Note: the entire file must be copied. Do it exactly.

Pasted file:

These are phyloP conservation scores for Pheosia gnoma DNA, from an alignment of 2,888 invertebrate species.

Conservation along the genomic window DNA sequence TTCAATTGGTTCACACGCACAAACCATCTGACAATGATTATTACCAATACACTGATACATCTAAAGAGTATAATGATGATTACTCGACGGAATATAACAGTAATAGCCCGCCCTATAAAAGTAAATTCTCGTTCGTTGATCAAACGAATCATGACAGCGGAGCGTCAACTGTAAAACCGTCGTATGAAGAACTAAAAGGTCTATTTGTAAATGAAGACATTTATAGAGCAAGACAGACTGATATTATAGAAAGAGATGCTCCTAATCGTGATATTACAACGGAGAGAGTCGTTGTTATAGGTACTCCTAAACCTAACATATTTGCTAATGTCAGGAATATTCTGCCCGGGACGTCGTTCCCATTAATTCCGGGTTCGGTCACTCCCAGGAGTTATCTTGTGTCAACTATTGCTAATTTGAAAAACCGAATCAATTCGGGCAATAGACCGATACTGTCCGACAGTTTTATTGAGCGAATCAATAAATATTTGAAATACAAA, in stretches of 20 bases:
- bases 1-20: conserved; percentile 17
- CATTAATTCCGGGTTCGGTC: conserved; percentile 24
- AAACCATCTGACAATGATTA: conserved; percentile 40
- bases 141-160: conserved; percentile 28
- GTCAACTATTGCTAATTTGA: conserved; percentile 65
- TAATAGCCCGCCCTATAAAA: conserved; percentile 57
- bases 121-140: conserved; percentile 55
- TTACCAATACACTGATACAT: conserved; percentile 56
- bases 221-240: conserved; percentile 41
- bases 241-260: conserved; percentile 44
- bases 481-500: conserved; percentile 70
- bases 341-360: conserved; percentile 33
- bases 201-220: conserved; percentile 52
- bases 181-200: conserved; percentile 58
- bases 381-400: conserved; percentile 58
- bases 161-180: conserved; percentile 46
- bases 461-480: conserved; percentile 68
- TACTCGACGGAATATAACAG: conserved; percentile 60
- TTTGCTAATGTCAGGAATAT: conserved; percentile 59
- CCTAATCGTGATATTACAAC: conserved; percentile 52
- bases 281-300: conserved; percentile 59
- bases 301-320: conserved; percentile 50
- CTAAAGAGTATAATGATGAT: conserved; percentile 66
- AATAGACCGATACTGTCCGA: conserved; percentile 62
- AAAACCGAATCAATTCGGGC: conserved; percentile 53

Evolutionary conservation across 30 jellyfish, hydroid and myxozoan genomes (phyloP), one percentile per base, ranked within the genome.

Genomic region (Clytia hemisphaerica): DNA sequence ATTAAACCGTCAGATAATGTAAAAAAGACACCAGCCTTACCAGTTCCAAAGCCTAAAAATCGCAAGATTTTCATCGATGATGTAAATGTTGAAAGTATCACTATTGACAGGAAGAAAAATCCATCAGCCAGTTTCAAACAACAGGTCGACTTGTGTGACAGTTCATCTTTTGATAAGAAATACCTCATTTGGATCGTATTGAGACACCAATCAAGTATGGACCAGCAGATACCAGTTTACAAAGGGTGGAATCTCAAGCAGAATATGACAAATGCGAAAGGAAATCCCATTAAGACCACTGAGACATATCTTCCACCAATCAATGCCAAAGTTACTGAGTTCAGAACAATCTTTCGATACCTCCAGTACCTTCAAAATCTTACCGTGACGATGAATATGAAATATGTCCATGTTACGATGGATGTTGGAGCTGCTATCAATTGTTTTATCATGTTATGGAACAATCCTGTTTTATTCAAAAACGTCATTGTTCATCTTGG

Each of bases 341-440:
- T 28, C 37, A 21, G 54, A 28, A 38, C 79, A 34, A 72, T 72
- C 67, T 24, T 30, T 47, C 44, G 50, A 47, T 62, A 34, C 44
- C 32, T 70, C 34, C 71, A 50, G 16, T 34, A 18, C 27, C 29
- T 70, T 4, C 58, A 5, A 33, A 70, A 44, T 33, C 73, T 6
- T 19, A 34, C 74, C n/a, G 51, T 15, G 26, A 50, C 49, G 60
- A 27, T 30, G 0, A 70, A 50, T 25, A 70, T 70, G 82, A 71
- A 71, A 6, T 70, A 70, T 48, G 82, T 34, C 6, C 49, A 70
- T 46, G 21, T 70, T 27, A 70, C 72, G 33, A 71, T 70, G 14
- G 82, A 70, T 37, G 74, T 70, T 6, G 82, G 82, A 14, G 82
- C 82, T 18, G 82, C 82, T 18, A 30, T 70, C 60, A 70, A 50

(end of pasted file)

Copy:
These are phyloP conservation scores for Pheosia gnoma DNA, from an alignment of 2,888 invertebrate species.

Conservation along the genomic window DNA sequence TTCAATTGGTTCACACGCACAAACCATCTGACAATGATTATTACCAATACACTGATACATCTAAAGAGTATAATGATGATTACTCGACGGAATATAACAGTAATAGCCCGCCCTATAAAAGTAAATTCTCGTTCGTTGATCAAACGAATCATGACAGCGGAGCGTCAACTGTAAAACCGTCGTATGAAGAACTAAAAGGTCTATTTGTAAATGAAGACATTTATAGAGCAAGACAGACTGATATTATAGAAAGAGATGCTCCTAATCGTGATATTACAACGGAGAGAGTCGTTGTTATAGGTACTCCTAAACCTAACATATTTGCTAATGTCAGGAATATTCTGCCCGGGACGTCGTTCCCATTAATTCCGGGTTCGGTCACTCCCAGGAGTTATCTTGTGTCAACTATTGCTAATTTGAAAAACCGAATCAATTCGGGCAATAGACCGATACTGTCCGACAGTTTTATTGAGCGAATCAATAAATATTTGAAATACAAA, in stretches of 20 bases:
- bases 1-20: conserved; percentile 17
- CATTAATTCCGGGTTCGGTC: conserved; percentile 24
- AAACCATCTGACAATGATTA: conserved; percentile 40
- bases 141-160: conserved; percentile 28
- GTCAACTATTGCTAATTTGA: conserved; percentile 65
- TAATAGCCCGCCCTATAAAA: conserved; percentile 57
- bases 121-140: conserved; percentile 55
- TTACCAATACACTGATACAT: conserved; percentile 56
- bases 221-240: conserved; percentile 41
- bases 241-260: conserved; percentile 44
- bases 481-500: conserved; percentile 70
- bases 341-360: conserved; percentile 33
- bases 201-220: conserved; percentile 52
- bases 181-200: conserved; percentile 58
- bases 381-400: conserved; percentile 58
- bases 161-180: conserved; percentile 46
- bases 461-480: conserved; percentile 68
- TACTCGACGGAATATAACAG: conserved; percentile 60
- TTTGCTAATGTCAGGAATAT: conserved; percentile 59
- CCTAATCGTGATATTACAAC: conserved; percentile 52
- bases 281-300: conserved; percentile 59
- bases 301-320: conserved; percentile 50
- CTAAAGAGTATAATGATGAT: conserved; percentile 66
- AATAGACCGATACTGTCCGA: conserved; percentile 62
- AAAACCGAATCAATTCGGGC: conserved; percentile 53

Evolutionary conservation across 30 jellyfish, hydroid and myxozoan genomes (phyloP), one percentile per base, ranked within the genome.

Genomic region (Clytia hemisphaerica): DNA sequence ATTAAACCGTCAGATAATGTAAAAAAGACACCAGCCTTACCAGTTCCAAAGCCTAAAAATCGCAAGATTTTCATCGATGATGTAAATGTTGAAAGTATCACTATTGACAGGAAGAAAAATCCATCAGCCAGTTTCAAACAACAGGTCGACTTGTGTGACAGTTCATCTTTTGATAAGAAATACCTCATTTGGATCGTATTGAGACACCAATCAAGTATGGACCAGCAGATACCAGTTTACAAAGGGTGGAATCTCAAGCAGAATATGACAAATGCGAAAGGAAATCCCATTAAGACCACTGAGACATATCTTCCACCAATCAATGCCAAAGTTACTGAGTTCAGAACAATCTTTCGATACCTCCAGTACCTTCAAAATCTTACCGTGACGATGAATATGAAATATGTCCATGTTACGATGGATGTTGGAGCTGCTATCAATTGTTTTATCATGTTATGGAACAATCCTGTTTTATTCAAAAACGTCATTGTTCATCTTGG

Each of bases 341-440:
- T 28, C 37, A 21, G 54, A 28, A 38, C 79, A 34, A 72, T 72
- C 67, T 24, T 30, T 47, C 44, G 50, A 47, T 62, A 34, C 44
- C 32, T 70, C 34, C 71, A 50, G 16, T 34, A 18, C 27, C 29
- T 70, T 4, C 58, A 5, A 33, A 70, A 44, T 33, C 73, T 6
- T 19, A 34, C 74, C n/a, G 51, T 15, G 26, A 50, C 49, G 60
- A 27, T 30, G 0, A 70, A 50, T 25, A 70, T 70, G 82, A 71
- A 71, A 6, T 70, A 70, T 48, G 82, T 34, C 6, C 49, A 70
- T 46, G 21, T 70, T 27, A 70, C 72, G 33, A 71, T 70, G 14
- G 82, A 70, T 37, G 74, T 70, T 6, G 82, G 82, A 14, G 82
- C 82, T 18, G 82, C 82, T 18, A 30, T 70, C 60, A 70, A 50